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Individual IRAs Vs. Spousal IRAs

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Congress introduced IRAs in 1974 to reduce people’s dependence on government programs and company pensions.

They’re a great way to minimize taxes and a great investment opportunity as well.

Spousal IRAs are not a different type, but rather an exception to the IRS’s Traditional or Roth IRA requirements.

Here’s what you need to know about the differences:

Individual IRAs

This program was started by the US government to encourage people to save more for the future.

It’s different from a 401(k). Most people think of an IRA as an “investment,” but it is actually just an investment tool that acts as a store for your other investments.

You can open an IRA at a bank or an investment company. Most IRAs can hold investments like mutual funds, stocks, and ETFs. They are typically of two types, “Traditional” and “Roth.”

Any money saved in a traditional IRA is tax-deductible. This means the more you save in a year, the fewer taxes you’ll owe for that year.

But when you decide to pull this money out at the time of retirement, the amount of withdrawal gets taxed according to the income tax rate in that particular year.

A Roth IRA—introduced in the 1990s—on the other hand, flips the tax benefit.

Instead of getting a tax deduction on the income, you pay it now, the capital gains, interest, and growth can be withdrawn tax-free after retirement.

Spousal IRAs

Spousal IRAs are actually not very different from regular IRAs. Typically, you need an earned income to open an IRA, but spousal IRAs give married couples an exception for a non-working spouse.

As long as the working spouse’s income is underneath the IRA contribution limit, they can contribute for both spouses.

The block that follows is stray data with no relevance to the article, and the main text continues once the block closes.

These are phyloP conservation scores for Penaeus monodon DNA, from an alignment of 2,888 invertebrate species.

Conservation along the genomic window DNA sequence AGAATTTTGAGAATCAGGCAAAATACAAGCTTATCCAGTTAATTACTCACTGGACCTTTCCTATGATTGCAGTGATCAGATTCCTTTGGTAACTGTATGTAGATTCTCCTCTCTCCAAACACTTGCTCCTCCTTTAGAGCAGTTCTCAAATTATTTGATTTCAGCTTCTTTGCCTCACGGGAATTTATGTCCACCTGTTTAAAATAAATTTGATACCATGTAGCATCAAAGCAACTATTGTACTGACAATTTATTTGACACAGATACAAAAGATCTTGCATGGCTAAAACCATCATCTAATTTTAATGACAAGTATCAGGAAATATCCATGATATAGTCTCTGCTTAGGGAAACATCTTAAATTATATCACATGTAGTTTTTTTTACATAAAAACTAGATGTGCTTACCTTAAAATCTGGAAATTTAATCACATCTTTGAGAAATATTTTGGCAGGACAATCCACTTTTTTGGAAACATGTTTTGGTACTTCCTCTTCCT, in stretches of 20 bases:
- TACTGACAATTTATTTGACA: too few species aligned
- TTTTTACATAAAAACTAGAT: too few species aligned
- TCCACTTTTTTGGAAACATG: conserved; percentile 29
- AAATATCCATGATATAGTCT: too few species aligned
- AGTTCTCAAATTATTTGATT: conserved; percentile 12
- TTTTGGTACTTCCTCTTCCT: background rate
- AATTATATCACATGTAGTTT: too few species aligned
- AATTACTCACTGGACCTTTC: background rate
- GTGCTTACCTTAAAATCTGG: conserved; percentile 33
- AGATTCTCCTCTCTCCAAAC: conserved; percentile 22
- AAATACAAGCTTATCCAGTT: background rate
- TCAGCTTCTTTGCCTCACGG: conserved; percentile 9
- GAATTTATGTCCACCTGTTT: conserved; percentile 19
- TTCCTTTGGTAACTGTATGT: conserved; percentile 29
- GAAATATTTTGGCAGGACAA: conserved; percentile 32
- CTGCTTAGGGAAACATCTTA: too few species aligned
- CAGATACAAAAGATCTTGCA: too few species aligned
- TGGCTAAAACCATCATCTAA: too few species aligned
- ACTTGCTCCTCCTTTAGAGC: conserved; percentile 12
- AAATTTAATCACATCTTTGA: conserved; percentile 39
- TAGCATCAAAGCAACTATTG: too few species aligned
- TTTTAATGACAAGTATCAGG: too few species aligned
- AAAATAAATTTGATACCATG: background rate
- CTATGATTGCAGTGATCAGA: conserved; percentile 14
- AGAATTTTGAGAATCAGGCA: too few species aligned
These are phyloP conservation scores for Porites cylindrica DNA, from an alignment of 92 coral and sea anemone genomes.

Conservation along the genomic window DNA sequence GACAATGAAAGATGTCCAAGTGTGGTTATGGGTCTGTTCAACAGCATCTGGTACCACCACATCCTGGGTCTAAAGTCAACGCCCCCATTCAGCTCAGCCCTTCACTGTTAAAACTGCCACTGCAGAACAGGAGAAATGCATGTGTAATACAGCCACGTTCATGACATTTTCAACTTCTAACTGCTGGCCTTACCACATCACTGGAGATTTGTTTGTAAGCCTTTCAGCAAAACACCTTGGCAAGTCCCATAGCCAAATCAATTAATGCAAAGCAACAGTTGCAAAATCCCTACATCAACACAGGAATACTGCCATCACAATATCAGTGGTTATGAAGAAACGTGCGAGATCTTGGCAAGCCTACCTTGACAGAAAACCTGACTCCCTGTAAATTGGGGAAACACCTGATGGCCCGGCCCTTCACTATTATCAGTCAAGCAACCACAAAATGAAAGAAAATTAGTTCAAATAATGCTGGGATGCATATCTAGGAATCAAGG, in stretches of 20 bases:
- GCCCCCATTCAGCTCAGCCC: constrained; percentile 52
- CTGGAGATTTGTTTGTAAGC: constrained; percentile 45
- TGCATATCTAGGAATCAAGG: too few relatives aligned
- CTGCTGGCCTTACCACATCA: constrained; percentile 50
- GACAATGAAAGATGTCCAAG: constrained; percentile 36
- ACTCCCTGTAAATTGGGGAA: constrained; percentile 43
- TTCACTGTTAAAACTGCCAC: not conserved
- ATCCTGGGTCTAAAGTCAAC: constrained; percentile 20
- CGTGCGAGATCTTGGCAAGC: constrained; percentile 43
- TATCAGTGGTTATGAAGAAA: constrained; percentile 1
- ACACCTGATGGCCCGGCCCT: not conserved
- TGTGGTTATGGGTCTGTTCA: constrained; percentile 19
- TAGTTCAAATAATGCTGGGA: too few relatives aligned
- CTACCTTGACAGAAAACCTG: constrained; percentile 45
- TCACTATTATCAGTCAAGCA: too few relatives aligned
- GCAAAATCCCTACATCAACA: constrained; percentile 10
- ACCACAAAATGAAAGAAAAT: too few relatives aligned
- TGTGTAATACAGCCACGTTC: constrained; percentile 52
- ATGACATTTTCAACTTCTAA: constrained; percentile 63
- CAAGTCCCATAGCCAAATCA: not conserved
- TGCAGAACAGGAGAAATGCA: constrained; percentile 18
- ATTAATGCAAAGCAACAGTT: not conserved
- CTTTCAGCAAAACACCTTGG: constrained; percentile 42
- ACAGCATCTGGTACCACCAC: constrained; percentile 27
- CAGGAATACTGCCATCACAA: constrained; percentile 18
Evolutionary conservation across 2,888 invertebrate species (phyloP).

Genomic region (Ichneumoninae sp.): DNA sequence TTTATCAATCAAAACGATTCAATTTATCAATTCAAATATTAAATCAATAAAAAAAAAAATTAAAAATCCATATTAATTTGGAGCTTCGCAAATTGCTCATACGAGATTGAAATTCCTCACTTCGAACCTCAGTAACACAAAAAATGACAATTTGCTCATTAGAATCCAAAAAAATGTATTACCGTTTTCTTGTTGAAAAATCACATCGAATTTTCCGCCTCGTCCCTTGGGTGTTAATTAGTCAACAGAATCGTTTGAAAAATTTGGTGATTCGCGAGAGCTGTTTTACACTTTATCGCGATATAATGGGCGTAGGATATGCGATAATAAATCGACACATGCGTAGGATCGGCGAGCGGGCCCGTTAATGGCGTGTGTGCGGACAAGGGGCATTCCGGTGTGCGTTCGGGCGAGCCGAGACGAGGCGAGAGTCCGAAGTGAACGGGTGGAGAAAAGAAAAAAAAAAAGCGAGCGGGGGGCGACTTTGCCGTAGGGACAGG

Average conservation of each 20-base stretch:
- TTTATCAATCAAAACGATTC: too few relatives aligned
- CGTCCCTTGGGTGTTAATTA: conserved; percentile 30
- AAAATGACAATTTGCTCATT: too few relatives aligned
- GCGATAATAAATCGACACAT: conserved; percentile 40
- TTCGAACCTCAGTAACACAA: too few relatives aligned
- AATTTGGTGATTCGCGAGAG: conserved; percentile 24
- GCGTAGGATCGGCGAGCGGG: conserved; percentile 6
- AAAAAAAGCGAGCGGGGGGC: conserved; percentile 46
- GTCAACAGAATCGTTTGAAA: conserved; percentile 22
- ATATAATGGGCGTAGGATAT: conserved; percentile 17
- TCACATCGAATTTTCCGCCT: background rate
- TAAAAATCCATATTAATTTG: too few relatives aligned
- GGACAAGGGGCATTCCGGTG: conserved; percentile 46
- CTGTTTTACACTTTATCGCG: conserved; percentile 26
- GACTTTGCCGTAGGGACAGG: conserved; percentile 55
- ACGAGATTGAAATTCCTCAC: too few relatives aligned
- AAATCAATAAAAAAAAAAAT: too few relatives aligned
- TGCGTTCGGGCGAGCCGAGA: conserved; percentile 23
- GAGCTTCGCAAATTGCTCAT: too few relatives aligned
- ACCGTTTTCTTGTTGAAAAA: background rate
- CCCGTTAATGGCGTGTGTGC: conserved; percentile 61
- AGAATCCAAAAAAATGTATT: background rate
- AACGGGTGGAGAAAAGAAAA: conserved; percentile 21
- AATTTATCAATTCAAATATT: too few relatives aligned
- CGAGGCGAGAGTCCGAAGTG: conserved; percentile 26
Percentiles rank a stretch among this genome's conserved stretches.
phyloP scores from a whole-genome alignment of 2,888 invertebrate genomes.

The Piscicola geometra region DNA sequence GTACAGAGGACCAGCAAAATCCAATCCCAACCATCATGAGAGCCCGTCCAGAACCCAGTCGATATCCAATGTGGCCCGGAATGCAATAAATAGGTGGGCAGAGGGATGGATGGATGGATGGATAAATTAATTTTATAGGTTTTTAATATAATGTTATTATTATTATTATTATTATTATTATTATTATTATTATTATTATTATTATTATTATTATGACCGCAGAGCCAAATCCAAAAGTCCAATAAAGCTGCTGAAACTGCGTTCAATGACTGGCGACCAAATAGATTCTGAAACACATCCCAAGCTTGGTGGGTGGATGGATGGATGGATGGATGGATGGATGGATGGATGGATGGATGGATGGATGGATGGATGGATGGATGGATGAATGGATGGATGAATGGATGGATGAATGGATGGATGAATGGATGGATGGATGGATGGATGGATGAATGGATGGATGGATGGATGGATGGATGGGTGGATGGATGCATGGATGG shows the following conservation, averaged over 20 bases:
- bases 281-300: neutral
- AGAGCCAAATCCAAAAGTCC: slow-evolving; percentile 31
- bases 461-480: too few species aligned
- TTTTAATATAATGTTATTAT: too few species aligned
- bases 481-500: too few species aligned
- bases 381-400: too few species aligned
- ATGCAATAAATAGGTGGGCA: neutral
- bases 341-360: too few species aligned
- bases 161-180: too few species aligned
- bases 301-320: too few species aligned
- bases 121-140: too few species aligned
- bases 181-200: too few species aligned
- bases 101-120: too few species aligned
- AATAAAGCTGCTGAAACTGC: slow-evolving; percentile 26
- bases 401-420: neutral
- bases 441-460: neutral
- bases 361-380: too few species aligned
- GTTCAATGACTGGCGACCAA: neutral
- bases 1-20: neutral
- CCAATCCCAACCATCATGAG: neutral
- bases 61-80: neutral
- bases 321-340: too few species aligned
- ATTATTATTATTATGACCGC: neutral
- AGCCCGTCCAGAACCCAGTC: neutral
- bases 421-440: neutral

To sum it up, you are basically opening two IRAs—one for the working spouse and another for the non-working spouse.

And these can be of any type: traditional or Roth. Therefore, the contribution limits will be set accordingly and will be the same for any corresponding spousal IRA. 

For instance, the contribution limits for most traditional and Roth IRAs for this year is $6,000.

This means that your total contribution to all of your IRAs, including spousal IRAs, cannot exceed a total of $12,000 unless you or your spouse is over 50 years old, in which case you can add $1,000 more.

Are Spousal IRAs A Good Idea?

Well, they are a great idea by all means. You can double your savings, and that’s the ideal route to take. Additionally, if it’s a Roth IRA, the doubled savings will be tax-free.

One thing to keep in mind is that if you are the contributing spouse, you are giving up the legal ownership of the money you contribute to your spouse’s IRA; it does not operate as a joint account.

Another excellent opportunity to look into as a couple is a Precious Metals IRA account.

This is a type of self-directed IRA that lets you invest in both precious metals as well as bonds. Get in touch with us, at Orion Metal Exchange, for more information on saving for your future.

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